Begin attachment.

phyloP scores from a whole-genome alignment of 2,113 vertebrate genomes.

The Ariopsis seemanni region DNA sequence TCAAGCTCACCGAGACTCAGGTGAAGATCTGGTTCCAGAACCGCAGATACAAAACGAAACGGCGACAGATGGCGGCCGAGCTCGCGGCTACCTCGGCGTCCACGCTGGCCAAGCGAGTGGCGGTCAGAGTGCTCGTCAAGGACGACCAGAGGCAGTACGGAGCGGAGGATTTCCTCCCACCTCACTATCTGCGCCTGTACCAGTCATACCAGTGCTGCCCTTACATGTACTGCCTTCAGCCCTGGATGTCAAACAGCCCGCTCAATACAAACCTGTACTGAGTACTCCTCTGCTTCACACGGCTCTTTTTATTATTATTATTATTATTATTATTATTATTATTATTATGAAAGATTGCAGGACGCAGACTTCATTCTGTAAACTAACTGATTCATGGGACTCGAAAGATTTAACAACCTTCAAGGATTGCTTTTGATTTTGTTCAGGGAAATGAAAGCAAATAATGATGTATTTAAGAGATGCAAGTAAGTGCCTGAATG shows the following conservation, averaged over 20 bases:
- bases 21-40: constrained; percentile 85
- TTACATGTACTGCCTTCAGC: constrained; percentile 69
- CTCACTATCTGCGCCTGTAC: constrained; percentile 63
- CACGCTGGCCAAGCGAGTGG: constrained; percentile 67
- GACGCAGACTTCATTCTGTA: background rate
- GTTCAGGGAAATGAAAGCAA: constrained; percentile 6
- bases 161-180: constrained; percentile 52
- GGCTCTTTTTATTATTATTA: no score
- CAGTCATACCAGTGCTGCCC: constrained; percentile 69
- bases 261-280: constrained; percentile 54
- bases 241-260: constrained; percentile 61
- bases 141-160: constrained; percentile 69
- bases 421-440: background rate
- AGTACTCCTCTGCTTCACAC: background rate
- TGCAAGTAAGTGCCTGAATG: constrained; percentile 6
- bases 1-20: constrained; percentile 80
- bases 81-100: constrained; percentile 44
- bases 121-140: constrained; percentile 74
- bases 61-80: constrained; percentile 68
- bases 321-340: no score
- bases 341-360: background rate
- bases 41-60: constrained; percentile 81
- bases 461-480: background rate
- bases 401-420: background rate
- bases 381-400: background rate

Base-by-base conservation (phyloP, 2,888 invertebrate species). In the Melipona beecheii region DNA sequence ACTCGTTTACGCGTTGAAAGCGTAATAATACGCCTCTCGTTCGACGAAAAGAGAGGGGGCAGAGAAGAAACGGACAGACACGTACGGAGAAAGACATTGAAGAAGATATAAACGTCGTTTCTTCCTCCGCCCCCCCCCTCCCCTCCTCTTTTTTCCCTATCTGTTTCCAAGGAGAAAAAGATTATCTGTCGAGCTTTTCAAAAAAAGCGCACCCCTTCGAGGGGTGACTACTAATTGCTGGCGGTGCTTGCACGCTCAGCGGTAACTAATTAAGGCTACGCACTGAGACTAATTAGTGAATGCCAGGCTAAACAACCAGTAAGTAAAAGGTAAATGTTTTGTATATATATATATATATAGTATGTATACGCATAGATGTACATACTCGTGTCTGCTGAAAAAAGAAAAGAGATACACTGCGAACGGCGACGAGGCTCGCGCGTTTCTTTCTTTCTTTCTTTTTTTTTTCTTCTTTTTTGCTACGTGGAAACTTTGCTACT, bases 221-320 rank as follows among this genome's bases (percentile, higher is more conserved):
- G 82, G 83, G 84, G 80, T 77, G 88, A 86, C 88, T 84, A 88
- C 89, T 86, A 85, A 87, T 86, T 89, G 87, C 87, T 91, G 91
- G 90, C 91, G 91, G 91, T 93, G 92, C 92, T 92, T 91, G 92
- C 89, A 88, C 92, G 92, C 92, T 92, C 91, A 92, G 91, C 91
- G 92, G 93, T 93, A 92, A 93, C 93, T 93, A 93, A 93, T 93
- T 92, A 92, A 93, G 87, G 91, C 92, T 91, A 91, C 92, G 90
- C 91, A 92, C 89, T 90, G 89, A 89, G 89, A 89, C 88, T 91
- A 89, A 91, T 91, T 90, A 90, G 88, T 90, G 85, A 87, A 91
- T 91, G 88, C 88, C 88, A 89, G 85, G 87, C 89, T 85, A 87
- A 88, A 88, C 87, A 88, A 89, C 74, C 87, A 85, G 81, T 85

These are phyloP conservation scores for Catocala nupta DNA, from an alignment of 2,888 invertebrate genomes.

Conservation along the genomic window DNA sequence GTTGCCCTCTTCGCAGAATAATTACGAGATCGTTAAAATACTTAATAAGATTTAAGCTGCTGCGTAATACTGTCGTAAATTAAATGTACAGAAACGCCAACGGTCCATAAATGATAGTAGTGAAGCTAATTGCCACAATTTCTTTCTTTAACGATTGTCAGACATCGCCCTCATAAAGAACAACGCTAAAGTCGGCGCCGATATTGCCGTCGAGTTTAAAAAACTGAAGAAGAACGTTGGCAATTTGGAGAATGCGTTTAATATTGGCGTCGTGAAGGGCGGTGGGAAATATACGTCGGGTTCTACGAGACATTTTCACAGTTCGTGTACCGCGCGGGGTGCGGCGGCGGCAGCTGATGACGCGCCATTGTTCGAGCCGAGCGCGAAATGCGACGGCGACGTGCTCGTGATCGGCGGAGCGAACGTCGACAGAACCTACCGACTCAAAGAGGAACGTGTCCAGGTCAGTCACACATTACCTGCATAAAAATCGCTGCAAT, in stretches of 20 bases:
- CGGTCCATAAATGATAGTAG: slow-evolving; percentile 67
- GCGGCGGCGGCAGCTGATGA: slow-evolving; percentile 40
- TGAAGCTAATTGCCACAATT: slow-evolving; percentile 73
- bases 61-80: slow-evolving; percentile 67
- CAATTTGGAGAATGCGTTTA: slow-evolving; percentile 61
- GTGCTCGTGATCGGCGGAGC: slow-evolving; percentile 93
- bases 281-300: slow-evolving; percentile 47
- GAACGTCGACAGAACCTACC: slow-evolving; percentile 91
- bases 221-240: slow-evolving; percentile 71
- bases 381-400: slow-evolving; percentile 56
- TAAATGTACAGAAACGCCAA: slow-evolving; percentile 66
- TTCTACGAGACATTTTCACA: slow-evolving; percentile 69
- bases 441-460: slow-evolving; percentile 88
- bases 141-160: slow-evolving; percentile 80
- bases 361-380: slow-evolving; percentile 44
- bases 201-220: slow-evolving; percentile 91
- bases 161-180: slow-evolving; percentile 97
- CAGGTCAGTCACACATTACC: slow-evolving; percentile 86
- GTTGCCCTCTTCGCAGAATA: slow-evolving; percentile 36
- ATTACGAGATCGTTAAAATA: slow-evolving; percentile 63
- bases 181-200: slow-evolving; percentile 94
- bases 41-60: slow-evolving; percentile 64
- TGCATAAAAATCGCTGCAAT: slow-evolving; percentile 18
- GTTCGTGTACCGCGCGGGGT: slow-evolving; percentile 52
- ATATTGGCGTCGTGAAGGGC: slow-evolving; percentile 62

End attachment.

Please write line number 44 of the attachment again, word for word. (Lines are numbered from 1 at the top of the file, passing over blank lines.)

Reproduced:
- bases 61-80: slow-evolving; percentile 67